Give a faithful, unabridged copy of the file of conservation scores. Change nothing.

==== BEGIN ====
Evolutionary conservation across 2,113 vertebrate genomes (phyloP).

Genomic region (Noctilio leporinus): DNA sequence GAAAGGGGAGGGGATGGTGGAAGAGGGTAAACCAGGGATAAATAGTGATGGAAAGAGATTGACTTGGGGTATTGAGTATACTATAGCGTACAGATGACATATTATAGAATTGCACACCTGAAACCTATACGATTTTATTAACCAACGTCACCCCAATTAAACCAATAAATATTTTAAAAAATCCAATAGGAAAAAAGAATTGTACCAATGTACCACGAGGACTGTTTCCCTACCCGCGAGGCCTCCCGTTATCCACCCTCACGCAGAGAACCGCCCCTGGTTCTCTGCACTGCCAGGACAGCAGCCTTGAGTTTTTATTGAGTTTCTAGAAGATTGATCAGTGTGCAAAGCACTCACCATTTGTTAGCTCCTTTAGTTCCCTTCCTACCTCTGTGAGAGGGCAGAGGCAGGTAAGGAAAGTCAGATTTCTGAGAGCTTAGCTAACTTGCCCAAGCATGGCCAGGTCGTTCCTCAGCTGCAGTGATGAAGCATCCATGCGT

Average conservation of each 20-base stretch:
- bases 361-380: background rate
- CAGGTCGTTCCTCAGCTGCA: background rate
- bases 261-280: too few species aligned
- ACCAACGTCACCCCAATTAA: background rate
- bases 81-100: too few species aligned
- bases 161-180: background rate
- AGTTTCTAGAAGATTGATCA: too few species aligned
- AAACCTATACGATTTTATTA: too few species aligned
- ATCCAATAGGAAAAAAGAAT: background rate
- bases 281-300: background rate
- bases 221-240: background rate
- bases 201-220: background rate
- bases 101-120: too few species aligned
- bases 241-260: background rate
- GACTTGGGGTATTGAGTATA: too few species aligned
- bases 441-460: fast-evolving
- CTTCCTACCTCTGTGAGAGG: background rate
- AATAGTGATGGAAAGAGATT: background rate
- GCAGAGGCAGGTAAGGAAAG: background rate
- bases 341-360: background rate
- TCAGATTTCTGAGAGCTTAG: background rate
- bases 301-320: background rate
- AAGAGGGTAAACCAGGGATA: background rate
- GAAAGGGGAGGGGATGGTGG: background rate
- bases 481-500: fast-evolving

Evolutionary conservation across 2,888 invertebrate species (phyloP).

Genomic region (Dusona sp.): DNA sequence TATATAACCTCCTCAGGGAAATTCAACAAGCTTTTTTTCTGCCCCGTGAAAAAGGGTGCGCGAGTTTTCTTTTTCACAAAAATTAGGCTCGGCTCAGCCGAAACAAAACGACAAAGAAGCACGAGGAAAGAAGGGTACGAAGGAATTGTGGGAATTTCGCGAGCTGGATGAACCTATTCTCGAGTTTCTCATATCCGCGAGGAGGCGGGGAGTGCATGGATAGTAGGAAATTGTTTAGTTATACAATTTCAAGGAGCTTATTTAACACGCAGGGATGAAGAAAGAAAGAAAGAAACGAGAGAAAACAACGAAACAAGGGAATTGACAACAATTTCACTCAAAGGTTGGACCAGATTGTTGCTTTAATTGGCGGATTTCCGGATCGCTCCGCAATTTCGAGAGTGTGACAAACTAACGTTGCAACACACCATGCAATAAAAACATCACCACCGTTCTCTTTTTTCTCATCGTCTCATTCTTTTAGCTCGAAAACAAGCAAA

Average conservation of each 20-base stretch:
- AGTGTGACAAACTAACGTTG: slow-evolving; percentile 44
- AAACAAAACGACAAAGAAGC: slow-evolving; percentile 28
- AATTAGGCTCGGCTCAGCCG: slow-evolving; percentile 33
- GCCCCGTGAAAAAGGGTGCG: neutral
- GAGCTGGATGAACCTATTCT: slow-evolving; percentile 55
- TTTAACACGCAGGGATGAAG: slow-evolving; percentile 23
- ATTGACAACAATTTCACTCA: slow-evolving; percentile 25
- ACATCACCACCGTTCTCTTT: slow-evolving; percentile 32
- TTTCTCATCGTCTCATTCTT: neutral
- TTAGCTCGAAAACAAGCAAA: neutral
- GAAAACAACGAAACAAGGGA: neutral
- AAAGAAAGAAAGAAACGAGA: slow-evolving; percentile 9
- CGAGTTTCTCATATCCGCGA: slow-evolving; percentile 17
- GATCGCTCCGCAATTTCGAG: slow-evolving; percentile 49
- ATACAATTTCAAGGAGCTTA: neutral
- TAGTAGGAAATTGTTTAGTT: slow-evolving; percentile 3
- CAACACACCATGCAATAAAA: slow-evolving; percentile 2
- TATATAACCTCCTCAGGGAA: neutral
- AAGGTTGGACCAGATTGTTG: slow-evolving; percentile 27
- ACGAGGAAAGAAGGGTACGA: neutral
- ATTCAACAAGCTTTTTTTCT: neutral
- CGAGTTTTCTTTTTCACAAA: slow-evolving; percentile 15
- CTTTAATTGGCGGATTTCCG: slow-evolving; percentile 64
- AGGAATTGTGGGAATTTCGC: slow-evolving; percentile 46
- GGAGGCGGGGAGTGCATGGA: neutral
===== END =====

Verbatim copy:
Evolutionary conservation across 2,113 vertebrate genomes (phyloP).

Genomic region (Noctilio leporinus): DNA sequence GAAAGGGGAGGGGATGGTGGAAGAGGGTAAACCAGGGATAAATAGTGATGGAAAGAGATTGACTTGGGGTATTGAGTATACTATAGCGTACAGATGACATATTATAGAATTGCACACCTGAAACCTATACGATTTTATTAACCAACGTCACCCCAATTAAACCAATAAATATTTTAAAAAATCCAATAGGAAAAAAGAATTGTACCAATGTACCACGAGGACTGTTTCCCTACCCGCGAGGCCTCCCGTTATCCACCCTCACGCAGAGAACCGCCCCTGGTTCTCTGCACTGCCAGGACAGCAGCCTTGAGTTTTTATTGAGTTTCTAGAAGATTGATCAGTGTGCAAAGCACTCACCATTTGTTAGCTCCTTTAGTTCCCTTCCTACCTCTGTGAGAGGGCAGAGGCAGGTAAGGAAAGTCAGATTTCTGAGAGCTTAGCTAACTTGCCCAAGCATGGCCAGGTCGTTCCTCAGCTGCAGTGATGAAGCATCCATGCGT

Average conservation of each 20-base stretch:
- bases 361-380: background rate
- CAGGTCGTTCCTCAGCTGCA: background rate
- bases 261-280: too few species aligned
- ACCAACGTCACCCCAATTAA: background rate
- bases 81-100: too few species aligned
- bases 161-180: background rate
- AGTTTCTAGAAGATTGATCA: too few species aligned
- AAACCTATACGATTTTATTA: too few species aligned
- ATCCAATAGGAAAAAAGAAT: background rate
- bases 281-300: background rate
- bases 221-240: background rate
- bases 201-220: background rate
- bases 101-120: too few species aligned
- bases 241-260: background rate
- GACTTGGGGTATTGAGTATA: too few species aligned
- bases 441-460: fast-evolving
- CTTCCTACCTCTGTGAGAGG: background rate
- AATAGTGATGGAAAGAGATT: background rate
- GCAGAGGCAGGTAAGGAAAG: background rate
- bases 341-360: background rate
- TCAGATTTCTGAGAGCTTAG: background rate
- bases 301-320: background rate
- AAGAGGGTAAACCAGGGATA: background rate
- GAAAGGGGAGGGGATGGTGG: background rate
- bases 481-500: fast-evolving

Evolutionary conservation across 2,888 invertebrate species (phyloP).

Genomic region (Dusona sp.): DNA sequence TATATAACCTCCTCAGGGAAATTCAACAAGCTTTTTTTCTGCCCCGTGAAAAAGGGTGCGCGAGTTTTCTTTTTCACAAAAATTAGGCTCGGCTCAGCCGAAACAAAACGACAAAGAAGCACGAGGAAAGAAGGGTACGAAGGAATTGTGGGAATTTCGCGAGCTGGATGAACCTATTCTCGAGTTTCTCATATCCGCGAGGAGGCGGGGAGTGCATGGATAGTAGGAAATTGTTTAGTTATACAATTTCAAGGAGCTTATTTAACACGCAGGGATGAAGAAAGAAAGAAAGAAACGAGAGAAAACAACGAAACAAGGGAATTGACAACAATTTCACTCAAAGGTTGGACCAGATTGTTGCTTTAATTGGCGGATTTCCGGATCGCTCCGCAATTTCGAGAGTGTGACAAACTAACGTTGCAACACACCATGCAATAAAAACATCACCACCGTTCTCTTTTTTCTCATCGTCTCATTCTTTTAGCTCGAAAACAAGCAAA

Average conservation of each 20-base stretch:
- AGTGTGACAAACTAACGTTG: slow-evolving; percentile 44
- AAACAAAACGACAAAGAAGC: slow-evolving; percentile 28
- AATTAGGCTCGGCTCAGCCG: slow-evolving; percentile 33
- GCCCCGTGAAAAAGGGTGCG: neutral
- GAGCTGGATGAACCTATTCT: slow-evolving; percentile 55
- TTTAACACGCAGGGATGAAG: slow-evolving; percentile 23
- ATTGACAACAATTTCACTCA: slow-evolving; percentile 25
- ACATCACCACCGTTCTCTTT: slow-evolving; percentile 32
- TTTCTCATCGTCTCATTCTT: neutral
- TTAGCTCGAAAACAAGCAAA: neutral
- GAAAACAACGAAACAAGGGA: neutral
- AAAGAAAGAAAGAAACGAGA: slow-evolving; percentile 9
- CGAGTTTCTCATATCCGCGA: slow-evolving; percentile 17
- GATCGCTCCGCAATTTCGAG: slow-evolving; percentile 49
- ATACAATTTCAAGGAGCTTA: neutral
- TAGTAGGAAATTGTTTAGTT: slow-evolving; percentile 3
- CAACACACCATGCAATAAAA: slow-evolving; percentile 2
- TATATAACCTCCTCAGGGAA: neutral
- AAGGTTGGACCAGATTGTTG: slow-evolving; percentile 27
- ACGAGGAAAGAAGGGTACGA: neutral
- ATTCAACAAGCTTTTTTTCT: neutral
- CGAGTTTTCTTTTTCACAAA: slow-evolving; percentile 15
- CTTTAATTGGCGGATTTCCG: slow-evolving; percentile 64
- AGGAATTGTGGGAATTTCGC: slow-evolving; percentile 46
- GGAGGCGGGGAGTGCATGGA: neutral